Bridges has been an artist in residence in Milwaukee Public Schools, community centers and churches for the past 18 years. Fondé, who’s named after Milwaukee’s Fond Du Lac Avenue, has also created public art projects with students at Fond Du Lac and North, as well as Mitchell Airport.

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Art Curatorial Exhibitions

Layton Art Collection: 1888-2013, Part 3

When we last left off, Charlotte Partridge was the curator of the Layton Art Gallery, which was located on the northeast corner of North Jefferson street and Mason street. In 1957 the Layton Art Collection joined the Milwaukee Art Institute in the new War Memorial building. Three figures are key to the Layton Art Collection during this third period: Edward Dwight, Tracy Atkinson and Frederick Vogel III.

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Art Behind the Scenes Curatorial Exhibitions

The Layton Art Collection—1888-2013, Part 2

Charlotte Partridge and Miriam Frink. Filed February 17, 1954. Journal Sentinel Archives
Charlotte Partridge and Miriam Frink. Filed February 17, 1954. Journal Sentinel Archives

Last month, I wrote about the first part of the exhibition The Layton Art Collection: 1888-2013. I introduced the great Milwaukee businessman and art patron Frederick Layton, and touched upon the founding of the Layton Art Gallery. The first section ends with the death of Frederick Layton.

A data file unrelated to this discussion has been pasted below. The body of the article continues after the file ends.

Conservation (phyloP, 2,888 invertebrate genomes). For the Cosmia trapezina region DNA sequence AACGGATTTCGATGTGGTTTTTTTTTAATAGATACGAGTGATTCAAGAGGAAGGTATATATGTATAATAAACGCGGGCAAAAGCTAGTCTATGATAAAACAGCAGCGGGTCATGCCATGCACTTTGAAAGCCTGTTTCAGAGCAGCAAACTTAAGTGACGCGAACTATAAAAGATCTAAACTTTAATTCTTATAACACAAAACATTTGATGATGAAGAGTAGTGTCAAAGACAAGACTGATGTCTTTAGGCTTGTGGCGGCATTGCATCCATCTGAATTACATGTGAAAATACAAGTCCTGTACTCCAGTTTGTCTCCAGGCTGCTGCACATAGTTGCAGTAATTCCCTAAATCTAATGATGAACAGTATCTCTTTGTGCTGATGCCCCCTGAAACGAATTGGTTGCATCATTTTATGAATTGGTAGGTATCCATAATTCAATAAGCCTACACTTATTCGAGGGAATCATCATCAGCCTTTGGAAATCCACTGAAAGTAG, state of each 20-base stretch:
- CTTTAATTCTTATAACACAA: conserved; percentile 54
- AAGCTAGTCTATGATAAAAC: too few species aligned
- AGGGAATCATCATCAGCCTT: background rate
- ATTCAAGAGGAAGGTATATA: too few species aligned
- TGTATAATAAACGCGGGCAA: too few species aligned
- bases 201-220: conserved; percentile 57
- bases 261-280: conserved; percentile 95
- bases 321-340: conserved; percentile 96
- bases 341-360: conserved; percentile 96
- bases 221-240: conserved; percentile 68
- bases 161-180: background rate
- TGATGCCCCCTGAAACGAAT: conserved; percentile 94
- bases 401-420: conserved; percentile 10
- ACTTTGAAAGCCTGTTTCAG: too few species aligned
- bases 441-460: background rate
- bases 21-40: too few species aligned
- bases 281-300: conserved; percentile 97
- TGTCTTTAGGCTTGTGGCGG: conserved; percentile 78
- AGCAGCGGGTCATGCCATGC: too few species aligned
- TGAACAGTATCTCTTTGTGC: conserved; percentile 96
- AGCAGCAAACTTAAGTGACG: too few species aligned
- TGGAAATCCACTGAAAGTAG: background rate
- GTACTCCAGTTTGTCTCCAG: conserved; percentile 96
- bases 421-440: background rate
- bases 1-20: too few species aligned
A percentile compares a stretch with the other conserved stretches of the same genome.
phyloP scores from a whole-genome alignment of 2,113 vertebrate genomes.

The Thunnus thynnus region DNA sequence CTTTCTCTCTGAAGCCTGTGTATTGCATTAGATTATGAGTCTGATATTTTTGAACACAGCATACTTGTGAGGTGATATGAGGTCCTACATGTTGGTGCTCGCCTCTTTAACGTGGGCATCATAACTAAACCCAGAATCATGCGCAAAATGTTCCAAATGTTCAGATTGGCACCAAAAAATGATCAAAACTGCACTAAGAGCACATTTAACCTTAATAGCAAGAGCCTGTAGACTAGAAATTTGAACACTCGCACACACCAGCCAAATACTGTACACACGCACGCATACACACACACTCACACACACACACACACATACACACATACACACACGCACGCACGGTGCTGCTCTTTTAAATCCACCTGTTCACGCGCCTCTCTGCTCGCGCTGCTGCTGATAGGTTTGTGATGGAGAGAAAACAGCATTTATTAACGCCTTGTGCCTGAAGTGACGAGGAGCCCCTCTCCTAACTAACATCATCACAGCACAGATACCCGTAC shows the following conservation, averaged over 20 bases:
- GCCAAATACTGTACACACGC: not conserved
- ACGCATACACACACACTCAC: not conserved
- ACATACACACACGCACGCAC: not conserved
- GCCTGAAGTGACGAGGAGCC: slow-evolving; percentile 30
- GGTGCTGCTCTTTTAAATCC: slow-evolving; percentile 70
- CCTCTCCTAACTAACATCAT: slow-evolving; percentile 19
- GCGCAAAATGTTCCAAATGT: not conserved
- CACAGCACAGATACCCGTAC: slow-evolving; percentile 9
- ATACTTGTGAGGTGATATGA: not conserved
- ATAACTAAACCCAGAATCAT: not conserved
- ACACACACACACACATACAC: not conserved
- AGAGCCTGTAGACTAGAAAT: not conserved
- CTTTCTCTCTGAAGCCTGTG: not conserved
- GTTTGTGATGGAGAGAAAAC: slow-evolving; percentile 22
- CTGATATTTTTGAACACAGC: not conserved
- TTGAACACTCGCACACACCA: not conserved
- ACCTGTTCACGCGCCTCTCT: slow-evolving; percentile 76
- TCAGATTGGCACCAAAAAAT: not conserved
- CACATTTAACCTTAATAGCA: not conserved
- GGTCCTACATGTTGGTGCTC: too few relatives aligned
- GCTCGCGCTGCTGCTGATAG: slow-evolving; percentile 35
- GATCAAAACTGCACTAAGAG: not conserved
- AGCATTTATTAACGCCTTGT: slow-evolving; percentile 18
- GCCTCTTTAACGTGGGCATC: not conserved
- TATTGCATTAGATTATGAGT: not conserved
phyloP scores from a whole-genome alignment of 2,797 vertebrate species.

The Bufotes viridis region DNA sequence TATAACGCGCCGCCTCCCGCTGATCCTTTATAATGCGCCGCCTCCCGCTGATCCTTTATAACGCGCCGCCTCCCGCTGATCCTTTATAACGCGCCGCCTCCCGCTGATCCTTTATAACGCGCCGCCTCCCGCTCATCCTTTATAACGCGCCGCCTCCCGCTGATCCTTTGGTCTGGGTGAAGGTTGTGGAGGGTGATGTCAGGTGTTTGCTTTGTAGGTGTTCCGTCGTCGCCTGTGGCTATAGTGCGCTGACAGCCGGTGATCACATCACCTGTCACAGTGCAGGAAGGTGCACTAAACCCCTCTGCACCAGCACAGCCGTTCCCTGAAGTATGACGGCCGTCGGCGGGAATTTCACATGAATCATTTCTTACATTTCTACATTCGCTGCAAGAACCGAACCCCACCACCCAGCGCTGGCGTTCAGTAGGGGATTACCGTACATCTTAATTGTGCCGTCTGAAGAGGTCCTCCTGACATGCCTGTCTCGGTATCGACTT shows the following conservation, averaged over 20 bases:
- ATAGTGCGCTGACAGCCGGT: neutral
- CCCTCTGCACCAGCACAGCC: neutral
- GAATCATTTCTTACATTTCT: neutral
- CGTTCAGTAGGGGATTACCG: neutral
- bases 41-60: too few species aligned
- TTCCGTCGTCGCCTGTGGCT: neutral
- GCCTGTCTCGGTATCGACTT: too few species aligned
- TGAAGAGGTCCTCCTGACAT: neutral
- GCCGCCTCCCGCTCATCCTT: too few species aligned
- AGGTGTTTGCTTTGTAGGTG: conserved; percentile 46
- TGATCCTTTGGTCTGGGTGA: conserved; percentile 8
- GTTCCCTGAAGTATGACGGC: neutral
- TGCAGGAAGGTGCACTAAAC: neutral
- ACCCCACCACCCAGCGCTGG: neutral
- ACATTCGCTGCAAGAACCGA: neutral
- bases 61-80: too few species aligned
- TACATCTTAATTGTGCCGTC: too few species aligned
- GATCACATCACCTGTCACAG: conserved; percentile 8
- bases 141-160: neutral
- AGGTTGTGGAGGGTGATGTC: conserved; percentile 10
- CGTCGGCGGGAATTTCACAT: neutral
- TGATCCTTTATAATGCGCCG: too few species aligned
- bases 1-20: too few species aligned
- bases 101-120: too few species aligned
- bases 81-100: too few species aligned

The second section, which is my favorite part in the exhibit, starts with Charlotte Partridge.

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Art Curatorial

From the Chipstone Collection–Presentation Jug

Jug, Staffordshire, England, ca. 1850, Chipstone Foundation Collection. Photo by Gavin Ashworth.
Jug, Staffordshire, England, ca. 1850, Chipstone Foundation Collection. Photo by Gavin Ashworth.

Among the Chipstone Foundation’s fine collection of early English pottery stands an startlingly oversized curiosity: what appears to be a 30-inch ironstone tall milk jug, or pitcher.

Adorned with rich copper lustre ornamentation and hand-painted flowers, this monumentally scaled object also features an unusual inscription that gives some insights into the jug’s origins. The gilt lettering reads, “Presented by Alfred Meakin, Tunstall England to Sohn, Ricker and Weisenhom Quincy Ills U.S.A.” Who exactly are these people? And how did this huge jug make its way to the U.S. from England? Read on to find out.